Dead Sea and Epsom salts benefit specific skin and neuromuscular conditions when applied externally through climatotherapy and saltwater soaks, according to the University of Maryland Medical Center (UMMC). Both types of salts provide nourishing elements which absorb through the skin. While the nutrients provided vary according to the type of salt, both salts benefit similar conditions in preliminary research.
Cornell University’s Professor Bill White describes how the rinsing of the rocks by the oceans dissolves mineral sea salts and releases these salts into the water during a process called weatherization. Volcanic activity contributes sulfur, chlorine and lava compounds to natural water sources in some areas. The evaporation of saline lake and ocean waters yields natural mineral salts.
Dead Sea and Epsom salts vary in source and composition. Epsom salts, originally made famous by the mineral baths in Epsom, England, may be derived from a variety of natural sources; however, Dead Sea mineral salts must come from the Dead Sea, a saline lake located 400 meters below sea level in Israel. Epsom salts contain high levels of magnesium and sulfates, whereas Dead Sea mineral salts contain high levels of magnesium, potassium, calcium chloride, sodium and bromide.
Dead Sea salts and Epsom salts provide nutritive elements through absorption by the skin. Individuals visit the Dead Sea to experience mud baths and soak in the mineral rich waters. Homes and hospitals also use Dead Sea and Epsom salt baths in the treatment of skin and muscular conditions. While research supports external use of Dead Sea salts and Epsom salts, according to the UMMC, always seek the advice of your personal physician before selecting a treatment.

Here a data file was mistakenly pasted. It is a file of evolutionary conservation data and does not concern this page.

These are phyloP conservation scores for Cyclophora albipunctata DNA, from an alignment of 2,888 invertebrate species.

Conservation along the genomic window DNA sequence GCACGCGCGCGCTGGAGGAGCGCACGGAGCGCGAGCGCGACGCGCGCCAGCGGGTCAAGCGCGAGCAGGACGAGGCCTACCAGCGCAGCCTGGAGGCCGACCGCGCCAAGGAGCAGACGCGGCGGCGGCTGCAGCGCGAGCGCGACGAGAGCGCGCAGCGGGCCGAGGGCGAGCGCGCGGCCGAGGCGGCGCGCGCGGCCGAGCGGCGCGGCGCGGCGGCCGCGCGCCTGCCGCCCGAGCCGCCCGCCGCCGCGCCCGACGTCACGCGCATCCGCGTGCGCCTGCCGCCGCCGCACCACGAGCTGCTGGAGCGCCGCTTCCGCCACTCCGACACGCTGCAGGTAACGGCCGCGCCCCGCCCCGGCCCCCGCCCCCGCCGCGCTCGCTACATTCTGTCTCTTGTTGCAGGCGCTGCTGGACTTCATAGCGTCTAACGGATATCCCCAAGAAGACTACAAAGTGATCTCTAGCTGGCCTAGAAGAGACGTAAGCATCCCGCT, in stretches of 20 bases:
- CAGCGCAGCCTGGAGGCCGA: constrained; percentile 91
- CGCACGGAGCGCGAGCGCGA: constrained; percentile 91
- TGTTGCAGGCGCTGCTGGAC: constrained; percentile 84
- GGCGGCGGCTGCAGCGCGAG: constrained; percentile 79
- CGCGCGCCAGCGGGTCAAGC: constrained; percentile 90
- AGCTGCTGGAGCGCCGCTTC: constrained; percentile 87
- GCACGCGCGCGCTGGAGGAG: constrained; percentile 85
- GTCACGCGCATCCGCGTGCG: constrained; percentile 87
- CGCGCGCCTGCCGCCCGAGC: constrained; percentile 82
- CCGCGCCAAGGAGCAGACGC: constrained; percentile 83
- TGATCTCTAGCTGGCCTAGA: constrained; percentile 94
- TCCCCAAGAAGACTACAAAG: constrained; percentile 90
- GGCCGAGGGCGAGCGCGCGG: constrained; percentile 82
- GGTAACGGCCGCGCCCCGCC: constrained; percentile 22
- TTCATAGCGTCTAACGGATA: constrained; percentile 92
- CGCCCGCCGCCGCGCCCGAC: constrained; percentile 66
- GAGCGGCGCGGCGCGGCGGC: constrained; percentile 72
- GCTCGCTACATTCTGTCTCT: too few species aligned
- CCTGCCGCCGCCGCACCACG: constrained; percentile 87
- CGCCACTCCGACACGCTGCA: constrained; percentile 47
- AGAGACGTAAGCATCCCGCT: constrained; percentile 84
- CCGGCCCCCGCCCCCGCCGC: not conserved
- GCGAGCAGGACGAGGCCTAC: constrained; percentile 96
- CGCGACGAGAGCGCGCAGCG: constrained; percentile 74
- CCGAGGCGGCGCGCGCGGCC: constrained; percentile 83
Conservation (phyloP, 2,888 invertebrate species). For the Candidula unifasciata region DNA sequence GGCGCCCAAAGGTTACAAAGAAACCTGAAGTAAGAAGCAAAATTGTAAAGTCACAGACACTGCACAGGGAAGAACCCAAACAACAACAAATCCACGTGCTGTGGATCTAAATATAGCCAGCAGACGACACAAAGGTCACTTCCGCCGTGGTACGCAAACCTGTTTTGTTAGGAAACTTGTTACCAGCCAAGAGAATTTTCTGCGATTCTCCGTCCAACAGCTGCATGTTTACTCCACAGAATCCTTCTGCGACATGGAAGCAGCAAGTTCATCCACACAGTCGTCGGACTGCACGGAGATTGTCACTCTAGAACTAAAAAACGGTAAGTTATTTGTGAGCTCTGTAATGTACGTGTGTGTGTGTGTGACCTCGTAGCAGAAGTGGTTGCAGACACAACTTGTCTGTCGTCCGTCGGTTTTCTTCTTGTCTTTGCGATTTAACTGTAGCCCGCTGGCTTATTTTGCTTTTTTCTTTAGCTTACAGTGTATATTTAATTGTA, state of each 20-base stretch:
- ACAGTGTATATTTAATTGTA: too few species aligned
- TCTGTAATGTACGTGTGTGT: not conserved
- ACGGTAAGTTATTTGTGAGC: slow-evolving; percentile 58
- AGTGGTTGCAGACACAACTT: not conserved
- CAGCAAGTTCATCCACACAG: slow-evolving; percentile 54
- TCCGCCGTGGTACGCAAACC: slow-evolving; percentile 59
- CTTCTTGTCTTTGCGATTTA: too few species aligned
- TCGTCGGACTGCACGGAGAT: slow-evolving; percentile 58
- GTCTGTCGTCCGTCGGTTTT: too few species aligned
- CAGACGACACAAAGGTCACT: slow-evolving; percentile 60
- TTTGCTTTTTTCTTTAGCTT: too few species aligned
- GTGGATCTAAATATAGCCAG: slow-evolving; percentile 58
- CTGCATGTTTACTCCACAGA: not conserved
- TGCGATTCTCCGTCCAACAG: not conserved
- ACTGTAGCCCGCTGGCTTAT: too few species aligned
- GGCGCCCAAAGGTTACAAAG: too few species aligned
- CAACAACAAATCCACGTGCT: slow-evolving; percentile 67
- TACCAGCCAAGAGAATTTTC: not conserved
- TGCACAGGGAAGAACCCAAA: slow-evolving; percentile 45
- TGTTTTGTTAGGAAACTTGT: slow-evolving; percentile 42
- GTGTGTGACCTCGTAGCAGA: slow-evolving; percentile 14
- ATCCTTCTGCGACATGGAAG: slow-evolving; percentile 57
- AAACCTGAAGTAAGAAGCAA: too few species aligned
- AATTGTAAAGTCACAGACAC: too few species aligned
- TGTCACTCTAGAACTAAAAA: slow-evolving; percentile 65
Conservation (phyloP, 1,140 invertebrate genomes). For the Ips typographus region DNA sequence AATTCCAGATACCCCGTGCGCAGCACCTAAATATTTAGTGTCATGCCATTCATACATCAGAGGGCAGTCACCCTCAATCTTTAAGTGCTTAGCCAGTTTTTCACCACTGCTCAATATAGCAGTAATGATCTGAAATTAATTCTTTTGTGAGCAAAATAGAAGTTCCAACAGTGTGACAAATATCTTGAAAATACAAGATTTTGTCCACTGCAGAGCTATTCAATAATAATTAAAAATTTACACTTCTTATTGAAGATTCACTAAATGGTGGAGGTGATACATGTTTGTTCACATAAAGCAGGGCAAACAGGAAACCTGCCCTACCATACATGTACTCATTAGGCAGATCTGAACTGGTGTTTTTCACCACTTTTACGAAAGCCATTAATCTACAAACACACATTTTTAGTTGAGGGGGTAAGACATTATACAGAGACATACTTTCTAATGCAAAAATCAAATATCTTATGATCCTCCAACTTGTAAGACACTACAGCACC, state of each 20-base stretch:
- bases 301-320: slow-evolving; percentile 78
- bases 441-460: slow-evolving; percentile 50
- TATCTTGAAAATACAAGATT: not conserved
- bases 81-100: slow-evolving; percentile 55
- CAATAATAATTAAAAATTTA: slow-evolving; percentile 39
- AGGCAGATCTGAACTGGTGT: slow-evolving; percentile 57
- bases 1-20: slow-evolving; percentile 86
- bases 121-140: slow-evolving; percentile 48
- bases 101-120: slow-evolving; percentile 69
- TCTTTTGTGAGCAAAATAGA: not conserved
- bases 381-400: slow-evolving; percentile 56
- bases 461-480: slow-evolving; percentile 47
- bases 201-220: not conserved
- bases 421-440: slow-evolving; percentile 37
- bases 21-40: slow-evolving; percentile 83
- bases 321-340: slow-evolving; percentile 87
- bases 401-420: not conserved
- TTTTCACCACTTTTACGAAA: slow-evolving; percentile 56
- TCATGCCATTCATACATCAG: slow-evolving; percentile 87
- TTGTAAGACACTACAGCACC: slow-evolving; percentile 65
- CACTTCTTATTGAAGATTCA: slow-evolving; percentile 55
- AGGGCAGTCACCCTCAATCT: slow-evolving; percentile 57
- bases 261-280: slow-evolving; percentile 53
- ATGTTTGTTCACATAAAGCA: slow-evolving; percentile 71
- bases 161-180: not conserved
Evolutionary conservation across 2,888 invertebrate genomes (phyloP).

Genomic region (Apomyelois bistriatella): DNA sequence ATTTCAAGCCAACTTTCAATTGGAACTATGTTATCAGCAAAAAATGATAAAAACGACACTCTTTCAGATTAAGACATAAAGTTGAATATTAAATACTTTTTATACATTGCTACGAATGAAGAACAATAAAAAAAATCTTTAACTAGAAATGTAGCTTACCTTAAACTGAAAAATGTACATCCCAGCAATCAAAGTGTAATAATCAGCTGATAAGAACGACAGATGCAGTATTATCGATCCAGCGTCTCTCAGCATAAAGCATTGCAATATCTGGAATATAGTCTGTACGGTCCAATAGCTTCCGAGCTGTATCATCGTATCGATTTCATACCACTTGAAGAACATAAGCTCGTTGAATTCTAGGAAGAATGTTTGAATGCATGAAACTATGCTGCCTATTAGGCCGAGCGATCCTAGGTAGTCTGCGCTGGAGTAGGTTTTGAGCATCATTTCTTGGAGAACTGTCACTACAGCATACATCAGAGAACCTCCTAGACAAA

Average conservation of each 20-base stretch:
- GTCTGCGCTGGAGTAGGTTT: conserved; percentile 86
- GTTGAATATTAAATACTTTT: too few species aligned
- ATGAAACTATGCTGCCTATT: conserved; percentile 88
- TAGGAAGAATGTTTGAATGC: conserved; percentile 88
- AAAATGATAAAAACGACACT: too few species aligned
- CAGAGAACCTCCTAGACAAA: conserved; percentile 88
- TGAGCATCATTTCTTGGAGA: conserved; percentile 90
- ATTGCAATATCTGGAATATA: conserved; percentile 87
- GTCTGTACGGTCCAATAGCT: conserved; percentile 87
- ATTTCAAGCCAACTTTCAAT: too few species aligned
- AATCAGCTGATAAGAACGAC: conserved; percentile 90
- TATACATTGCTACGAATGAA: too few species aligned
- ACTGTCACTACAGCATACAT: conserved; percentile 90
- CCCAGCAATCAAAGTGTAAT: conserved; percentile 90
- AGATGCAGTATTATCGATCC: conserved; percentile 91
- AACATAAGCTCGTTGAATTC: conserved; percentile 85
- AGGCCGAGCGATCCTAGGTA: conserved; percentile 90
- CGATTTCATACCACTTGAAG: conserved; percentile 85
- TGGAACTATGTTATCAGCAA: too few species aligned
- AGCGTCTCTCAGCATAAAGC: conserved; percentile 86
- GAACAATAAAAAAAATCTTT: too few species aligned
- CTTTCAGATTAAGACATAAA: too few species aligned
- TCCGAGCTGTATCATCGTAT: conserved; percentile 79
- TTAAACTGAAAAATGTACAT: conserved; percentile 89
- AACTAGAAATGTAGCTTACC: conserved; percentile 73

Both Dead Sea and Epsom salts demonstrate therapeutic benefits. Israeli physicians prescribe Dead Sea salt baths for detoxification, arthritis, rheumatism, fibromyalgia and psoriasis. Climatotherapy, the combination of Dead Sea water therapy with sun treatments, reduces symptoms of eczema. The University of Maryland Medical Center states that sulfur soaks, including sulfur springs and Epsom salt baths, reduce symptoms of osteoarthritis, rheumatoid arthritis, psoriatic arthritis, psoriasis, eczema, dandruff and warts.
Always follow safety precautions when soaking in the Dead Sea, a mineral spring, a sulfur spring or an Epsom or Dead Sea salt bath. Use caution when getting into or out of any body of water, including the tub. Avoid water that is too hot. Avoid Epsom salt baths if you are sensitive to sulfur. Always use caution, as skin sensitivity, skin rashes, allergic reactions and respiratory distress may occur in some individuals. Seek the advice of your personal physician before applying Dead Sea salt or Epsom salt therapies.